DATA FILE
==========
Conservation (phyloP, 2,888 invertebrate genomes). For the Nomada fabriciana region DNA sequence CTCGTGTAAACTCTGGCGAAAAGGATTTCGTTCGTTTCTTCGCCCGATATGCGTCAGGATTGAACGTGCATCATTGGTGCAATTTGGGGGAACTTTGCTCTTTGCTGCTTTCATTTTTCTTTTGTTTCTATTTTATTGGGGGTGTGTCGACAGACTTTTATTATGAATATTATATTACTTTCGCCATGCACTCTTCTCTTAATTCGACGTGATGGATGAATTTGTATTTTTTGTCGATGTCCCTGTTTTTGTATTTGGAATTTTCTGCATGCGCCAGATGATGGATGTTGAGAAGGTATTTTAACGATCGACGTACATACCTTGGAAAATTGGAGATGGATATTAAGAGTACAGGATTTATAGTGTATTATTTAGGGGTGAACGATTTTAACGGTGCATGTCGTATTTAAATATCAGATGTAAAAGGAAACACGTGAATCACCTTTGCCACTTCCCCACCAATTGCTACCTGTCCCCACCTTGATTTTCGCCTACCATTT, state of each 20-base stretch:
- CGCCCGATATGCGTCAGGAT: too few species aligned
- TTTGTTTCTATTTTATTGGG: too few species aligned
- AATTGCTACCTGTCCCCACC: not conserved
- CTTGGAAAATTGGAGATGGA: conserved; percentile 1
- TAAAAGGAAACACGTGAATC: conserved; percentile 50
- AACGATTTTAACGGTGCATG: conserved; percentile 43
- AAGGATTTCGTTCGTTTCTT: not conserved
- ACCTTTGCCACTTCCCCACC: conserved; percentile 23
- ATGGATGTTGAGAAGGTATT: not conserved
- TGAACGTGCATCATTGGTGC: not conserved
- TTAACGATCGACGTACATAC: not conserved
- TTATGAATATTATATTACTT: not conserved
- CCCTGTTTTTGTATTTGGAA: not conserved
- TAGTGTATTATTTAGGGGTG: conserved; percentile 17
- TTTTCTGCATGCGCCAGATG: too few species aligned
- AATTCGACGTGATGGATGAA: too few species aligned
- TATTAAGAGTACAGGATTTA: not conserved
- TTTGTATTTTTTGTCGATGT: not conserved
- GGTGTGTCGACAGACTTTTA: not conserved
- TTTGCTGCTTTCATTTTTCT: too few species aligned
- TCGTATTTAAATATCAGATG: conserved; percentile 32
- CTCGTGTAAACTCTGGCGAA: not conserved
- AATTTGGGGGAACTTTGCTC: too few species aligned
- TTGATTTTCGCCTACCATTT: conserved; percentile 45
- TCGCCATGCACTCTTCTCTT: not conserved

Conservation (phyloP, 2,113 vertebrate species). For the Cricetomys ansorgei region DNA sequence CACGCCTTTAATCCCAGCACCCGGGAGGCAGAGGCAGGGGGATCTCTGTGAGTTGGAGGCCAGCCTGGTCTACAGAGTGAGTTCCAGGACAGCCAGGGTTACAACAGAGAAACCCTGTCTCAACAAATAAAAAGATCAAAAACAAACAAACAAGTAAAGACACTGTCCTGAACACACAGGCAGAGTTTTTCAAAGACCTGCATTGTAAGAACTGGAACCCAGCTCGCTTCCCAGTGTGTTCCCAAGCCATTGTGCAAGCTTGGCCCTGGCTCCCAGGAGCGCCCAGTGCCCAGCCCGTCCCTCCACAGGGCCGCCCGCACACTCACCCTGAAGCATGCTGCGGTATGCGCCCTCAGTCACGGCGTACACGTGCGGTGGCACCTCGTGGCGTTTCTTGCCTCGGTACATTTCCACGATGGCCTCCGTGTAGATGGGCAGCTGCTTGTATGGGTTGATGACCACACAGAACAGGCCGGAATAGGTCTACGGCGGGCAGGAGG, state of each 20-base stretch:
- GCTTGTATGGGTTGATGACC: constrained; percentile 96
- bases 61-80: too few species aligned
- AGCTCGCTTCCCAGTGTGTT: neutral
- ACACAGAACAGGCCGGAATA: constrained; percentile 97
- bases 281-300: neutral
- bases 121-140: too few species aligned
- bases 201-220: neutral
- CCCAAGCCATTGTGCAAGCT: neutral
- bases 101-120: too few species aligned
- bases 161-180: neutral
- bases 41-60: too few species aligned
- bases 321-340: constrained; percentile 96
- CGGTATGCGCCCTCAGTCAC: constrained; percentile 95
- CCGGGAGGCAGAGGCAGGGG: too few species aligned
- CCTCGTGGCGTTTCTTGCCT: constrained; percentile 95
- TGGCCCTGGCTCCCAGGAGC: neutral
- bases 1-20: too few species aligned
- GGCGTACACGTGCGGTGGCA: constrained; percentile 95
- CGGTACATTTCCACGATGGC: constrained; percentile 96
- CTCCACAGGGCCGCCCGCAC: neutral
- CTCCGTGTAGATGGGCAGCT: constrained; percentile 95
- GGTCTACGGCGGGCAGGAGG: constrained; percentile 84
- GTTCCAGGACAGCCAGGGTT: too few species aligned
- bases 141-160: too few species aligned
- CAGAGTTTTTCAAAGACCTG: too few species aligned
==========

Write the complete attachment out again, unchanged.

Conservation (phyloP, 2,888 invertebrate genomes). For the Nomada fabriciana region DNA sequence CTCGTGTAAACTCTGGCGAAAAGGATTTCGTTCGTTTCTTCGCCCGATATGCGTCAGGATTGAACGTGCATCATTGGTGCAATTTGGGGGAACTTTGCTCTTTGCTGCTTTCATTTTTCTTTTGTTTCTATTTTATTGGGGGTGTGTCGACAGACTTTTATTATGAATATTATATTACTTTCGCCATGCACTCTTCTCTTAATTCGACGTGATGGATGAATTTGTATTTTTTGTCGATGTCCCTGTTTTTGTATTTGGAATTTTCTGCATGCGCCAGATGATGGATGTTGAGAAGGTATTTTAACGATCGACGTACATACCTTGGAAAATTGGAGATGGATATTAAGAGTACAGGATTTATAGTGTATTATTTAGGGGTGAACGATTTTAACGGTGCATGTCGTATTTAAATATCAGATGTAAAAGGAAACACGTGAATCACCTTTGCCACTTCCCCACCAATTGCTACCTGTCCCCACCTTGATTTTCGCCTACCATTT, state of each 20-base stretch:
- CGCCCGATATGCGTCAGGAT: too few species aligned
- TTTGTTTCTATTTTATTGGG: too few species aligned
- AATTGCTACCTGTCCCCACC: not conserved
- CTTGGAAAATTGGAGATGGA: conserved; percentile 1
- TAAAAGGAAACACGTGAATC: conserved; percentile 50
- AACGATTTTAACGGTGCATG: conserved; percentile 43
- AAGGATTTCGTTCGTTTCTT: not conserved
- ACCTTTGCCACTTCCCCACC: conserved; percentile 23
- ATGGATGTTGAGAAGGTATT: not conserved
- TGAACGTGCATCATTGGTGC: not conserved
- TTAACGATCGACGTACATAC: not conserved
- TTATGAATATTATATTACTT: not conserved
- CCCTGTTTTTGTATTTGGAA: not conserved
- TAGTGTATTATTTAGGGGTG: conserved; percentile 17
- TTTTCTGCATGCGCCAGATG: too few species aligned
- AATTCGACGTGATGGATGAA: too few species aligned
- TATTAAGAGTACAGGATTTA: not conserved
- TTTGTATTTTTTGTCGATGT: not conserved
- GGTGTGTCGACAGACTTTTA: not conserved
- TTTGCTGCTTTCATTTTTCT: too few species aligned
- TCGTATTTAAATATCAGATG: conserved; percentile 32
- CTCGTGTAAACTCTGGCGAA: not conserved
- AATTTGGGGGAACTTTGCTC: too few species aligned
- TTGATTTTCGCCTACCATTT: conserved; percentile 45
- TCGCCATGCACTCTTCTCTT: not conserved

Conservation (phyloP, 2,113 vertebrate species). For the Cricetomys ansorgei region DNA sequence CACGCCTTTAATCCCAGCACCCGGGAGGCAGAGGCAGGGGGATCTCTGTGAGTTGGAGGCCAGCCTGGTCTACAGAGTGAGTTCCAGGACAGCCAGGGTTACAACAGAGAAACCCTGTCTCAACAAATAAAAAGATCAAAAACAAACAAACAAGTAAAGACACTGTCCTGAACACACAGGCAGAGTTTTTCAAAGACCTGCATTGTAAGAACTGGAACCCAGCTCGCTTCCCAGTGTGTTCCCAAGCCATTGTGCAAGCTTGGCCCTGGCTCCCAGGAGCGCCCAGTGCCCAGCCCGTCCCTCCACAGGGCCGCCCGCACACTCACCCTGAAGCATGCTGCGGTATGCGCCCTCAGTCACGGCGTACACGTGCGGTGGCACCTCGTGGCGTTTCTTGCCTCGGTACATTTCCACGATGGCCTCCGTGTAGATGGGCAGCTGCTTGTATGGGTTGATGACCACACAGAACAGGCCGGAATAGGTCTACGGCGGGCAGGAGG, state of each 20-base stretch:
- GCTTGTATGGGTTGATGACC: constrained; percentile 96
- bases 61-80: too few species aligned
- AGCTCGCTTCCCAGTGTGTT: neutral
- ACACAGAACAGGCCGGAATA: constrained; percentile 97
- bases 281-300: neutral
- bases 121-140: too few species aligned
- bases 201-220: neutral
- CCCAAGCCATTGTGCAAGCT: neutral
- bases 101-120: too few species aligned
- bases 161-180: neutral
- bases 41-60: too few species aligned
- bases 321-340: constrained; percentile 96
- CGGTATGCGCCCTCAGTCAC: constrained; percentile 95
- CCGGGAGGCAGAGGCAGGGG: too few species aligned
- CCTCGTGGCGTTTCTTGCCT: constrained; percentile 95
- TGGCCCTGGCTCCCAGGAGC: neutral
- bases 1-20: too few species aligned
- GGCGTACACGTGCGGTGGCA: constrained; percentile 95
- CGGTACATTTCCACGATGGC: constrained; percentile 96
- CTCCACAGGGCCGCCCGCAC: neutral
- CTCCGTGTAGATGGGCAGCT: constrained; percentile 95
- GGTCTACGGCGGGCAGGAGG: constrained; percentile 84
- GTTCCAGGACAGCCAGGGTT: too few species aligned
- bases 141-160: too few species aligned
- CAGAGTTTTTCAAAGACCTG: too few species aligned